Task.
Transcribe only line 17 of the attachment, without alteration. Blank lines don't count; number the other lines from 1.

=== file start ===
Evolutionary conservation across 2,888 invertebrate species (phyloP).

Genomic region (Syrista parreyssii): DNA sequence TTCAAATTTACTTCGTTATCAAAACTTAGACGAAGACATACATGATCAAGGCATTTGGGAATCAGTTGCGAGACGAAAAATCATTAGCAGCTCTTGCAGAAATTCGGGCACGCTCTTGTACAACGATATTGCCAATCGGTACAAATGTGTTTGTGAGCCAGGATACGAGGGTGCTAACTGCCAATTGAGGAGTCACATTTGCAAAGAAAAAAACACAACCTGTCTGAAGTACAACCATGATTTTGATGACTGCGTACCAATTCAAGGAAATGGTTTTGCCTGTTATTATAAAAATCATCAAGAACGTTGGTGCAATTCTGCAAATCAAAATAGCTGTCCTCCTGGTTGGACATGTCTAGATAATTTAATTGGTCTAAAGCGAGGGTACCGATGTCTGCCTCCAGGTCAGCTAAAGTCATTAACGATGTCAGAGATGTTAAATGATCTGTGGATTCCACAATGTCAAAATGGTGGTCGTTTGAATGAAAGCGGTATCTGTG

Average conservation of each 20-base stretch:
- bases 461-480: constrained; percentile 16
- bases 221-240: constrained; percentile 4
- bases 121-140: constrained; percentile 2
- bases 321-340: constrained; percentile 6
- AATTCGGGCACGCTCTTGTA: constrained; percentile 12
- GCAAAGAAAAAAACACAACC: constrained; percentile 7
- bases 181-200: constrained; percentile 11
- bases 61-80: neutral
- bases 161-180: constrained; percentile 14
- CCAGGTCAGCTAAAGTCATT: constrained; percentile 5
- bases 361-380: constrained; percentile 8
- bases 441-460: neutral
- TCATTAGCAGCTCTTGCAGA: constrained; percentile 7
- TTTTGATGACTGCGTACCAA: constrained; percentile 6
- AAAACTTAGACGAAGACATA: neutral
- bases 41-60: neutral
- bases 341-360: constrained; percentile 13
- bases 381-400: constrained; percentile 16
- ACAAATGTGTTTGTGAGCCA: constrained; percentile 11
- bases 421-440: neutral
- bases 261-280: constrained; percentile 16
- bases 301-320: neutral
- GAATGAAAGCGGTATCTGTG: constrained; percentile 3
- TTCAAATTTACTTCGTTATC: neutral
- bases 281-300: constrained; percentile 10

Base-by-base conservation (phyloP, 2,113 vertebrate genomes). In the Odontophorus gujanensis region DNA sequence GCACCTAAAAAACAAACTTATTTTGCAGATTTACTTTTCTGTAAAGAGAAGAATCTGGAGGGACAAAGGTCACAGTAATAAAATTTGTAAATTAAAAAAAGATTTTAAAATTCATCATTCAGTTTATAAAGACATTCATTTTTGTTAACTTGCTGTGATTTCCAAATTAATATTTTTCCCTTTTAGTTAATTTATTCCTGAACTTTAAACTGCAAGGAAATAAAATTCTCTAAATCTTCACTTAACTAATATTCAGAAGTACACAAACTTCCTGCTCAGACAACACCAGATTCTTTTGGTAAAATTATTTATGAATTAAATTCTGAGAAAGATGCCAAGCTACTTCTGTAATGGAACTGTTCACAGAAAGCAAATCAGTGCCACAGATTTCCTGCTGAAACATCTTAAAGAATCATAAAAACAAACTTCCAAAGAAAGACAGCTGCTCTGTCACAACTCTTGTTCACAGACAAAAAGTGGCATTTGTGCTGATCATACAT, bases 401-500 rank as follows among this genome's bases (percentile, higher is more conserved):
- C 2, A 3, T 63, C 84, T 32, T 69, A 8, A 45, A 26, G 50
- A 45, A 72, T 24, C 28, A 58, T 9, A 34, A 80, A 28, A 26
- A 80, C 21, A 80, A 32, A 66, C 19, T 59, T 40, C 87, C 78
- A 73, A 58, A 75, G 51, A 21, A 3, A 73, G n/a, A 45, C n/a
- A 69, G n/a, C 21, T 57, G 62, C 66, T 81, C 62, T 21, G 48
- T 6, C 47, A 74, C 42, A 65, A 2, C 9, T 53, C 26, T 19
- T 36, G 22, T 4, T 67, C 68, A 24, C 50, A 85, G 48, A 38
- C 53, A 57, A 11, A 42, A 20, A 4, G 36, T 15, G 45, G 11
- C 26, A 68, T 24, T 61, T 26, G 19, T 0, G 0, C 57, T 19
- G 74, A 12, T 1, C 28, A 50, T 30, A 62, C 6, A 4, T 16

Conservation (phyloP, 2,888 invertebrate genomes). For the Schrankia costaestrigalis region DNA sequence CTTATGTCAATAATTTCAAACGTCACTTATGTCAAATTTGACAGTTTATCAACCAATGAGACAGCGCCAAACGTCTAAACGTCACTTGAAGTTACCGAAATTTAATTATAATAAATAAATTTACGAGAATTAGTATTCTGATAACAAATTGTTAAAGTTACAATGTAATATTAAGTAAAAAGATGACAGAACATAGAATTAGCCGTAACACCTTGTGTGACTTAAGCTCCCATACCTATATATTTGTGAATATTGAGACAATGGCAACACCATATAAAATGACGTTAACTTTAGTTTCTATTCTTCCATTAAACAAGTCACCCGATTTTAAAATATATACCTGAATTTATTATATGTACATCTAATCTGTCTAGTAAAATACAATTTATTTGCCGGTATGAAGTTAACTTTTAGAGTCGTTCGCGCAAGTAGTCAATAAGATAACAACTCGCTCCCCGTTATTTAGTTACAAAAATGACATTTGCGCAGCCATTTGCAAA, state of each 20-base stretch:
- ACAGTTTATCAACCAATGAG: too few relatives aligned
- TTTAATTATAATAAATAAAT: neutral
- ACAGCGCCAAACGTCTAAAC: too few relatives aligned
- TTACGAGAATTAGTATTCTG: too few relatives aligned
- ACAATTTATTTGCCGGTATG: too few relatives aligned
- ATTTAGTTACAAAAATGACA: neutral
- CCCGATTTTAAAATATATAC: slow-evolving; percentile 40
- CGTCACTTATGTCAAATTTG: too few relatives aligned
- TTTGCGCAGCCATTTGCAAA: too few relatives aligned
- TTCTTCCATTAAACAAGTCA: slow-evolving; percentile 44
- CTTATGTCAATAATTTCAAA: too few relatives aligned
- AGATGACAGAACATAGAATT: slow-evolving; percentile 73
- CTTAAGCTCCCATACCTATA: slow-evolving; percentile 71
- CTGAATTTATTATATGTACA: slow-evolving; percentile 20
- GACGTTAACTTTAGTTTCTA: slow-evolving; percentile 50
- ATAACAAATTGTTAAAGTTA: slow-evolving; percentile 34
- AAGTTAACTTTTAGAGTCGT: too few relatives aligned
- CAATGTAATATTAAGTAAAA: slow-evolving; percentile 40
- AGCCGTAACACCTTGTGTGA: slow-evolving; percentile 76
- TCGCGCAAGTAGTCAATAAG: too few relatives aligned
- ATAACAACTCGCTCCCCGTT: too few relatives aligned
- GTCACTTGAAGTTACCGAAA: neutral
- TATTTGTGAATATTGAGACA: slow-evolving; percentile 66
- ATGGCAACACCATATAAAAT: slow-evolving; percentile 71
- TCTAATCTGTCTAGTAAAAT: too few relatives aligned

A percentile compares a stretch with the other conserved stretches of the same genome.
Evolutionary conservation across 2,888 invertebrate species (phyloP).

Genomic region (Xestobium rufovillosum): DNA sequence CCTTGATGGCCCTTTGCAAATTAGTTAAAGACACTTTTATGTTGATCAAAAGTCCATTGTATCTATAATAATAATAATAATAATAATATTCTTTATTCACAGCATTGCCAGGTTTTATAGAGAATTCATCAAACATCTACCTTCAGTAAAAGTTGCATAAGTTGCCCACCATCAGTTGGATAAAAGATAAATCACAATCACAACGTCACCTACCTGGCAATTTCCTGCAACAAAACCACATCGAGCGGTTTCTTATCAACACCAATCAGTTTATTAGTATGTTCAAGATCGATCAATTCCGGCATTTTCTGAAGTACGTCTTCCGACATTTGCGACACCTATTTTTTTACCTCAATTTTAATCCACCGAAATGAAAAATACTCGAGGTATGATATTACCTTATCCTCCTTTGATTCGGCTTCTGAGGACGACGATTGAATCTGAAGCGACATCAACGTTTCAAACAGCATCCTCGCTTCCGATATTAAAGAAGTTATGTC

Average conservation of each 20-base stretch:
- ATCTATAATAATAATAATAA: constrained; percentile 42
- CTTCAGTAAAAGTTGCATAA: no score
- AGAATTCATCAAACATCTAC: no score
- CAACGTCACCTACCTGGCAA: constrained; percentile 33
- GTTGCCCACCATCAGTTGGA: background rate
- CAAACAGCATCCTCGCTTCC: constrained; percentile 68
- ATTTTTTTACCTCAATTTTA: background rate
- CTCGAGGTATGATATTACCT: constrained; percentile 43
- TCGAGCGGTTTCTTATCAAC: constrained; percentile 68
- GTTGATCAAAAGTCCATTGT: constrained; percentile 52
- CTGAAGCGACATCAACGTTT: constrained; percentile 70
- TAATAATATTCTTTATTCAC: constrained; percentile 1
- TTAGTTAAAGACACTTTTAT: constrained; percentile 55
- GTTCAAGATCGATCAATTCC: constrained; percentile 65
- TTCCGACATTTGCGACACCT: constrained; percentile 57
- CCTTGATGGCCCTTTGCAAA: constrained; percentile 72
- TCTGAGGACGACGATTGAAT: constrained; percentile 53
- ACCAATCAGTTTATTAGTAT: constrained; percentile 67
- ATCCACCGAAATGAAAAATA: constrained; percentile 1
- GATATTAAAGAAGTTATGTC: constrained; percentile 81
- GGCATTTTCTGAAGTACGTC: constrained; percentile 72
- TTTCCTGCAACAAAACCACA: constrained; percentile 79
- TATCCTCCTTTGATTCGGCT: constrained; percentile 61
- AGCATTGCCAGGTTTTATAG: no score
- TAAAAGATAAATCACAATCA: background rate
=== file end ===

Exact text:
- TTTTGATGACTGCGTACCAA: constrained; percentile 6